Along with a number of other women’s organisations and services, Women’s Abortion Action Campaign (WAAC) has written to the NSW Attorney General, Greg Smith, as well as other NSW MPs to express our grave concerns about the Crimes Amendment (Zoe’s Law) Bill 2013 No. 2 soon up for debate in the parliament.
An earlier version of this bill was introduced by Fred Nile. The current version was introduced by Chris Spence, MP for The Entrance, in late August.
The draft Bill was developed as a result of injuries sustained by Brodie Donegan on Christmas day 2009 near Ourimbah (in the state seat of The Entrance).
Donegan was 32 weeks pregnant when she was hit by a vehicle, and pinned under it for three hours before being rushed to Royal North Shore Hospital. Despite her requests, doctors chose to stabilise Donegan's condition before conducting an emergency caesarean. A foetal heartbeat, clearly audible when she was admitted, was no longer present two hours later.
An emergency caesarean was performed and Donegan and her partner, Nick, were able to hold the foetus, which they named Zoe. Though Donegan had been advised she could see Zoe as many times as she wished, miscommunications led to police taking the foetus to the Coroner.
Many women who have experienced a still birth will know how distressing that last event, in particular, would have been for Donegan.
So, some will see that this Bill has come from a “good” place in terms of motivation.
Chris Spence has said he didn’t intend to create an anti-abortion outcome. Unfortunately, good intentions provide no guarantee the potential harm of this Bill could be contained.
There are several issues of concern to reproductive rights activists with regard to this Bill.
Firstly, it draws a distinction between a foetus before and after 20 weeks of pregnancy and thereby changes the legal status of a foetus:
The Bill proposes to create a new offence of grievous bodily harm to a foetus by drawing a distinction during pregnancy at before 20 weeks of pregnancy and after 20 weeks of pregnancy. The Bill defines an “unborn child” as “the foetus of a pregnant woman that is of at least 20 weeks gestation or if this cannot be reliably established, a foetus with a body mass of at least 400 grams”.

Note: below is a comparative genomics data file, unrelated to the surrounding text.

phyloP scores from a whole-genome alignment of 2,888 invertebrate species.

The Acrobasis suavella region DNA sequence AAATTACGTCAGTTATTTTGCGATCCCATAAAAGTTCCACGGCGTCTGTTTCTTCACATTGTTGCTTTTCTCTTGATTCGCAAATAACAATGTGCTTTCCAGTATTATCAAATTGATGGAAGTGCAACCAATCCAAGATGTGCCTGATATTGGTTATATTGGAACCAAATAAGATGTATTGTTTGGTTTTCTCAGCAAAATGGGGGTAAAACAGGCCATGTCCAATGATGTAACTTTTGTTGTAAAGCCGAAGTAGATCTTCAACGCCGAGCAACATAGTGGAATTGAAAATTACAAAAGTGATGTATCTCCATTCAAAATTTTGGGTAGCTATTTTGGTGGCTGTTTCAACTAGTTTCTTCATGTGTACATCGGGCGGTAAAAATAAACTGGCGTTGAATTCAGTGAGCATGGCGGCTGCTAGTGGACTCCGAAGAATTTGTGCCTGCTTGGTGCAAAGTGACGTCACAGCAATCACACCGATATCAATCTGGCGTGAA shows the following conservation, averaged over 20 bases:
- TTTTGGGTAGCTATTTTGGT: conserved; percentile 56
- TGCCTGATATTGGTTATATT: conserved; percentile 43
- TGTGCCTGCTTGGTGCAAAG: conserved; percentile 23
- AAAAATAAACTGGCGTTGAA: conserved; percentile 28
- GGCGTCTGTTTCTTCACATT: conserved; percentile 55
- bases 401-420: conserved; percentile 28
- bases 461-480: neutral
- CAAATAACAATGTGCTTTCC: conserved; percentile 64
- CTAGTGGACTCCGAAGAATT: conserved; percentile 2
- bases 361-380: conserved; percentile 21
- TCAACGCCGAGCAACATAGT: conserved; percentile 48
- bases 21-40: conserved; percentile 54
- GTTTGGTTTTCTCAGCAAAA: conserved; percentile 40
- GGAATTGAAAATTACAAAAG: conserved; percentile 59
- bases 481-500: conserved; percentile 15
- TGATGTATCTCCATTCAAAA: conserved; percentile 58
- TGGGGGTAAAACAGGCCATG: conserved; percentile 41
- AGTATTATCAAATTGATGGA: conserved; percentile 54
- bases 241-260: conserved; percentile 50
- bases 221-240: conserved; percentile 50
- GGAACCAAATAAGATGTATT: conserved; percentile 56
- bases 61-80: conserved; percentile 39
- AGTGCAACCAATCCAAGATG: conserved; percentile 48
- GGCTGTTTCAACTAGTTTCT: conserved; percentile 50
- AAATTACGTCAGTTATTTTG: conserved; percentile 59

That is, this Bill ultimately utilises anti-abortion language and it moves away from terminology which is scientifically and medically correct. There is no place for emotive and incorrect terms to be used in our laws.
Medically, pregnancy involves a zygote and then an embryo in the early stages, which develops into a foetus. Upon live birth the foetus becomes a child when at least one of the signs of independent life is detected. We cannot allow our laws to move away from medically and scientifically correct terminology.
The draft law is a clear attempt to undermine women’s reproductive rights. Womens’ organisations who have objected to this Bill, including WAAC, argue that there is sufficient scope in the current wording of the Crimes Act to respond appropriately to all criminal incidents involving the destruction of a foetus.
If this Bill is carried, it will open up avenues for women who have experienced miscarriage, stillbirth or foetal harm as a result of a criminal act to be legally persecuted by anti-abortion organisations or even aggrieved former partners. At the very least it will introduce the real risk of unwanted and invasive scrutiny of individual women by social workers, police, medical staff and even private individuals.
Potentially, this law will provide an avenue through which those with anti-abortion sentiments can interfere in a woman’s life. Some may claim this view is alarmist – but there is a clear pattern discernable between the introduction of foetal personhood laws and increased legal scrutiny of women in several US states. From long experience of anti-abortion activity in both NSW and in other states WAAC knows such interference can and will occur.
The proposed amendment is neither necessary nor appropriate. It is inappropriate because it is based on an incorrect assumption that a foetus is a separate human personality capable of being the subject of a crime of violence. It is unnecessary because current NSW law exists which offers substantial penalties for the same offence (grievous bodily harm), without introducing the new legal concept of foetal personhood.
Finally, women’s reproductive rights are essential human rights. This draft Bill elevates the impact of any action on a foetus over the rights of a woman.
The UN Convention on the Elimination of All Forms of Discrimination Against Women, Article 16(e) provides that women should be free of discrimination in exercising “rights to decide freely and responsibly on the number and spacing of their children and to have access to the information, education and means to enable them to exercise these rights”.
Any further award of personhood status to a foetus may affect the lawfulness and accessibility of abortion in NSW, particularly for procedures carried out later in a pregnancy. One can never underestimate the ability of a party who has anti-abortion sentiments to exploit language and legislation to their own ends. This has been proved time and time again both here in Australia and overseas.
In its current form the Bill appears, superficially, to be a caring response to an awful event. After working for women’s rights for over four decades, WAAC members feel deep sympathy and empathy for Donegan and her partner for their loss.
But sympathy and empathy for individuals, however tragic the situation, do not alone provide a basis for changes in laws which have the very real potential to cause distress and criminalisation for many others.
This is why WAAC strongly urges NSW MPs to vote “No” to this Bill.
Find out more about the amendments at the NSW Women’s Legal Service.
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